knowledge | 23 January 2018 |

Schrems II Update – Questions for CJEU Still Under Consideration

The Irish High Court is considering the questions to be referred to the Court of Justice of the European Union (“CJEU”), following the landmark decision on 3 October 2017 that questions regarding the validity of standard contractual clauses (“SCCs”) should be referred (further details of which can be found here).  Ms Justice Costello finished hearing the parties and amici on the precise content of the questions to be referred on 18 January 2018.  Since the parties were unable to agree on their scope, never mind specific wording, it is likely to be a number of weeks before Ms Justice Costello finalises the questions.  The final wording will be crucial to assessing the potential implications of these proceedings for existing mechanisms for transferring personal data outside the EU, including the SCCs, Privacy Shield and Binding Corporate Rules.

The main points of contention between the parties were as follows:

  • Adequacy Assessment:  The background to the case relates to whether the rights of EU data subjects are adequately safeguarded when their personal data are transferred to the United States under the SCCs.  In that regard, the CJEU will be asked about the appropriate manner of assessing the concept of “adequacy”. The parties were in disagreement as to whether this question should refer to “adequate safeguards” under Article 26 of the Data Protection Directive as a standalone concept or whether, as advocated by the Data Protection Commissioner, the broader concept of “adequacy” of non-EEA country laws in Article 25 should be considered.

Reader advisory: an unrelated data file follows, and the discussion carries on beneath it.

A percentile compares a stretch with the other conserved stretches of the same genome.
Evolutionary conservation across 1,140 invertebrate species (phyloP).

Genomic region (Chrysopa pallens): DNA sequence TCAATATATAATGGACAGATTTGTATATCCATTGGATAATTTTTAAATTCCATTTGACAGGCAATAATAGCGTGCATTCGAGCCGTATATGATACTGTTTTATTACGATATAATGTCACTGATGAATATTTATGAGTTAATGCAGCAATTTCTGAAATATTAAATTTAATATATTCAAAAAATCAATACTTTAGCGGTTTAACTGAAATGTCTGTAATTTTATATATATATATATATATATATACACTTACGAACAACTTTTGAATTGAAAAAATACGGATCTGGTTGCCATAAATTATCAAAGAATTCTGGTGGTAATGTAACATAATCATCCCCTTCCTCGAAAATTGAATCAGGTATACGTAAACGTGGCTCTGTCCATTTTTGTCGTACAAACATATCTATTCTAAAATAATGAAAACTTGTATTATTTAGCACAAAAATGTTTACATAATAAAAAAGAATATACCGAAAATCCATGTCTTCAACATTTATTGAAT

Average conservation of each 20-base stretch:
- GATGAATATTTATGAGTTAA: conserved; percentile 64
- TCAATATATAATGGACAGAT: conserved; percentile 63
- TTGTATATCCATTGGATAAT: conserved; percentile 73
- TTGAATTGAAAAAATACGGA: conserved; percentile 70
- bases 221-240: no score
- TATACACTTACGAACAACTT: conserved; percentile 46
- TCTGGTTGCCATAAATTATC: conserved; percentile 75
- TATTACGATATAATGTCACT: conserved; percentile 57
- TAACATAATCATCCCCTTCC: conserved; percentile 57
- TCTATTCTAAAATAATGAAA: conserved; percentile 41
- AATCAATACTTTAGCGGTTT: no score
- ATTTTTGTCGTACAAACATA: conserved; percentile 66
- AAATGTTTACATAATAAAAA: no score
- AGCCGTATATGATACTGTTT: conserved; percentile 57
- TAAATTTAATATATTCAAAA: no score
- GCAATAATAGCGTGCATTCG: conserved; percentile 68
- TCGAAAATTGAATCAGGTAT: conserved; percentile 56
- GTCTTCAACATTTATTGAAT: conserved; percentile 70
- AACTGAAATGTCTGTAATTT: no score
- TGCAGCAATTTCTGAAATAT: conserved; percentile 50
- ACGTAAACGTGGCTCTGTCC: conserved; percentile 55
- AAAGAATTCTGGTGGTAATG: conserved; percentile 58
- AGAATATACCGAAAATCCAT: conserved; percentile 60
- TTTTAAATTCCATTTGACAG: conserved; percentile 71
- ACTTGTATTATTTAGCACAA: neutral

• Validity of SCCs: The parties are not agreed on whether the questions relating to the validity of the SCCs should refer to their validity generally when used for transfers to any third country, or in respect of their validity for transfers to the United States only.
  • National Security: All of the parties were agreed that the CJEU should be asked to clarify the precise scope of the national security exemption contained in the Data Protection Directive, particularly in the context of online surveillance.
  • Privacy Shield: There was disagreement between the parties over whether the Privacy Shield decision, which permits data transfers to the United States in some circumstances, was relevant to the questions to be referred to the CJEU. 

The practical difficulties of handling a case of this nature involving three parties and four amici were clear over the course of a four day hearing in which five sets of proposed questions were put before the Court, and arguments were made about how United States law should be characterised in the order for reference to the CJEU.

These practical difficulties highlight the limitations of existing court procedures to deal with a case of this kind.  The Data Protection Commissioner’s desire to refer questions to the CJEU has been, through necessity, shoehorned into traditional adversarial proceedings that are not an ideal fit.  This is partly because Irish legislation currently does not provide for any clear mechanism for the Data Protection Commissioner to bring these proceedings in the manner contemplated by the CJEU in paragraph 65 of its Schrems I decision. It is notable that the Irish Data Protection Bill (which has yet to be published) is expected to contain provisions designed to address this lacuna.

Also contributed by Katie O'Leary.

This briefing is for general guidance only and should not be regarded as a substitute for professional advice. Such advice should always be taken before acting on any of the matters discussed.

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